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What is an Olympic Gold Medal Worth?



-- Posted Thursday, 25 February 2010 | | Source: GoldSeek.com

By: Jake Towne

"Paper money eventually returns to its intrinsic value --- ZERO." - Voltaire (1694-1778)

The world champion athletes at the Winter Olympics receive gold, silver, and bronze medals that contain roughly the same amounts of metal as the last Summer Olympics.

  • A gold medal contains 550 grams of silver and is layered with just 6 grams of gold.
  • A silver medal has 509 grams of silver and about 41 grams of copper.
  • The bronze medals likely contain about 450 grams of copper and 50 grams of mostly tin and zinc.

At current market prices, a gold medal is exchangeable for about $494, a silver for about $260, and a bronze for just $3. If the gold medal was solid gold with the same mass, it would be exchangeable for almost $20,000.

While the Vancouver athletes are receiving the same amount of gold and silver as the Beijing Summer Olympics, world central banks - like the Federal Reserve - have been devaluing their currencies steadily for the past century or so to pay for the wild growth of government, non-stop warfare that have killed well over 170 million civilians, and the redistribution of wealth from those who worked for it to special interest groups. Sound money has been considered such a serious threat to the primacy of the state that virtually all dictators – Hitler, Mussolini, Stalin, and Mao top the list – have banned it so government spending cannot be checked.

FDR, during the midst of the Great Depression caused by the printing presses of the FED, outlawed all gold coins in the United States from 1933 until 1975. Americans still used silver in their coins up until 1970 when the silver became more valuable than its face value and the coins all disappeared from circulation. A 1964 half dollar can now be exchanged for nearly $6. 

(photo courtesy Duncan Rawlinson license)

Unbeknown to most of the American public, the world's gold market has over $20 TRILLION in annual turnover, a sum much larger than the $15 trillion figure bandied about for US GDP, which is the theoretical sum of all the goods and services exchanged by American firms and individuals.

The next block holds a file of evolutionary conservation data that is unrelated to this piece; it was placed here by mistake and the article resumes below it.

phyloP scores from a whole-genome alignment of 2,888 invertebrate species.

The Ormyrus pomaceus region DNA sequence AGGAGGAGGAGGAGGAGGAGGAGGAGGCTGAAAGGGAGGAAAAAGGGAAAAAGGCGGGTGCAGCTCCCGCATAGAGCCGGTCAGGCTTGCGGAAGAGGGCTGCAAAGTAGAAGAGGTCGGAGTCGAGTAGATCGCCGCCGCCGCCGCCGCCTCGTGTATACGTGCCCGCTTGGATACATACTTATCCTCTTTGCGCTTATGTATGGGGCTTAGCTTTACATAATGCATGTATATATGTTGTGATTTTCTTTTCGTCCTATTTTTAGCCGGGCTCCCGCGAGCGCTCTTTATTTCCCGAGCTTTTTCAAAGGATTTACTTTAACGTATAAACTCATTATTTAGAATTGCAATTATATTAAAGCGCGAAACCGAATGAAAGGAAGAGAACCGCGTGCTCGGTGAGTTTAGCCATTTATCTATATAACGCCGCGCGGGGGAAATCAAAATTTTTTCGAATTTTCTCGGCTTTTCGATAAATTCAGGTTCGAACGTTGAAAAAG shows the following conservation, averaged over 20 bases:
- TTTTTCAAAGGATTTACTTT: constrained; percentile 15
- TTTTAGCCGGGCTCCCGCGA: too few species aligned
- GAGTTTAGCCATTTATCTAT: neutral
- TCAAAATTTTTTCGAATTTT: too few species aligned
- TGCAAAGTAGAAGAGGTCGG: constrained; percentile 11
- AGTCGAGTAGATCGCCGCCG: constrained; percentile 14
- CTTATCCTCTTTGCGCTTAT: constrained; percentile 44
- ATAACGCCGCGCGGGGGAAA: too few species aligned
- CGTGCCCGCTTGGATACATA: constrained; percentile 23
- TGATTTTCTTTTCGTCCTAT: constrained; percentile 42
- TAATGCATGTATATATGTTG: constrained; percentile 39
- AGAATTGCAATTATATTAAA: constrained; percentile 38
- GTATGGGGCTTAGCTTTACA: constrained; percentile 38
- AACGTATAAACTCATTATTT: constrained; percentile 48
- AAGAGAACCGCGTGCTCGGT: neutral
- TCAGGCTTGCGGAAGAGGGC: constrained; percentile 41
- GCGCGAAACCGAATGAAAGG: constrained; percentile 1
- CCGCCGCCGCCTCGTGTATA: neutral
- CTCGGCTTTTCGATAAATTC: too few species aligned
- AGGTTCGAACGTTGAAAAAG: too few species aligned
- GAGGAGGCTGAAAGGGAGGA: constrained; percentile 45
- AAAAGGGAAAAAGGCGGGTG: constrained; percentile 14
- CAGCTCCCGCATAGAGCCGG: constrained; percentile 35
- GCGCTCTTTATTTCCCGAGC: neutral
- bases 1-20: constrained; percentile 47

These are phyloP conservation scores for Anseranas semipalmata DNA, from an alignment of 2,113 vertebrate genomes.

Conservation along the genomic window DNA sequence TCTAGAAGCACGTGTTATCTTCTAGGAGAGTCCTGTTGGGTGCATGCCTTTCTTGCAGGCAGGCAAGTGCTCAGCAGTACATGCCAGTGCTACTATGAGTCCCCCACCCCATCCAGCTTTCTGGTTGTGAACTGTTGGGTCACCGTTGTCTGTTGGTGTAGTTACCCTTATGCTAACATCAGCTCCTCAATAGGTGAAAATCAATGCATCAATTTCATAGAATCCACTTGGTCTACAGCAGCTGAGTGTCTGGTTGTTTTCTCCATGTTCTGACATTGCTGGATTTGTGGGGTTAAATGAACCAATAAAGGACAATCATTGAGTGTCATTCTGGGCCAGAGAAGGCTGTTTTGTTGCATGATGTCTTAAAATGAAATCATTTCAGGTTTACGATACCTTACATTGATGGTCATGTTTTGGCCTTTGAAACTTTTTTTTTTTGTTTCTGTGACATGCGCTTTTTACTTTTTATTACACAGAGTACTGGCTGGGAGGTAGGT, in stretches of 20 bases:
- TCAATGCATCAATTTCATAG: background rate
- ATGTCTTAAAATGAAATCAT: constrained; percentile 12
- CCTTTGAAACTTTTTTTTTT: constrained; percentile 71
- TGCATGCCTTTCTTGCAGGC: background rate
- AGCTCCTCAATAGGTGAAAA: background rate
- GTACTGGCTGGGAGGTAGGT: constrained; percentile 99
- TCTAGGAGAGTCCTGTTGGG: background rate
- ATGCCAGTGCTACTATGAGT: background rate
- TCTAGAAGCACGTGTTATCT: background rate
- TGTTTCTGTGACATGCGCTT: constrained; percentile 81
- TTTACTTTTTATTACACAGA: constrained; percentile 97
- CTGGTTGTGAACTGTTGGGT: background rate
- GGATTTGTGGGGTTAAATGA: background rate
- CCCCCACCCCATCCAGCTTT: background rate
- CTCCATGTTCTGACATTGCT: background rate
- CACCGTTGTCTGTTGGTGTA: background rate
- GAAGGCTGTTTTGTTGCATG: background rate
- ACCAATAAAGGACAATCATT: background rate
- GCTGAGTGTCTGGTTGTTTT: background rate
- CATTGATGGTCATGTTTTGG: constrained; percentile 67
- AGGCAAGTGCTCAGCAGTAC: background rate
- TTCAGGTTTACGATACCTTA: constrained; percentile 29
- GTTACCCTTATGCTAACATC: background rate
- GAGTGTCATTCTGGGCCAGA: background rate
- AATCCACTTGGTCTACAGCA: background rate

Unnoticed to most of the American public, while the S&P 500 has actually fallen in dollar terms over the past decade, the price of gold has steadily risen each and every year by an average of 17%. Unfortunately, a rising price of gold does not indicate an asset bubble – like housing – in my opinion. It is the whistling before the kettle blows its lid. It is the silencing of the canary chirping in the coal mine from noxious fumes.  So, back to the question, what is an Olympic gold medal worth?

While one cannot deny the sentimental value attributed by some athletes to winning a gold medal at these Winter Olympics in Vancouver, Voltaire's comment will remain as true in the coming years as when he first said it. All one must do is study the ruin of France under John Law, the debasing of the currency of imperial Rome, George Washington's “worthless-as-a-Continental” script money failure after the Revolutionary War, post-WWI's Weimar Germany's hyperinflation – among many other European countries, the 1990 Argentine hyperinflation, and the Zimbabwe fiasco that is finally subsiding.

The gold and silver medals are money. Governments should take a lesson from the last couple Olympics and not devalue their currencies so carelessly.

History doesn't repeat, but it does rhyme, and it's best not be trampled when it decides to stampede.

Jake Towne


-- Posted Thursday, 25 February 2010 | Digg This Article | Source: GoldSeek.com




 



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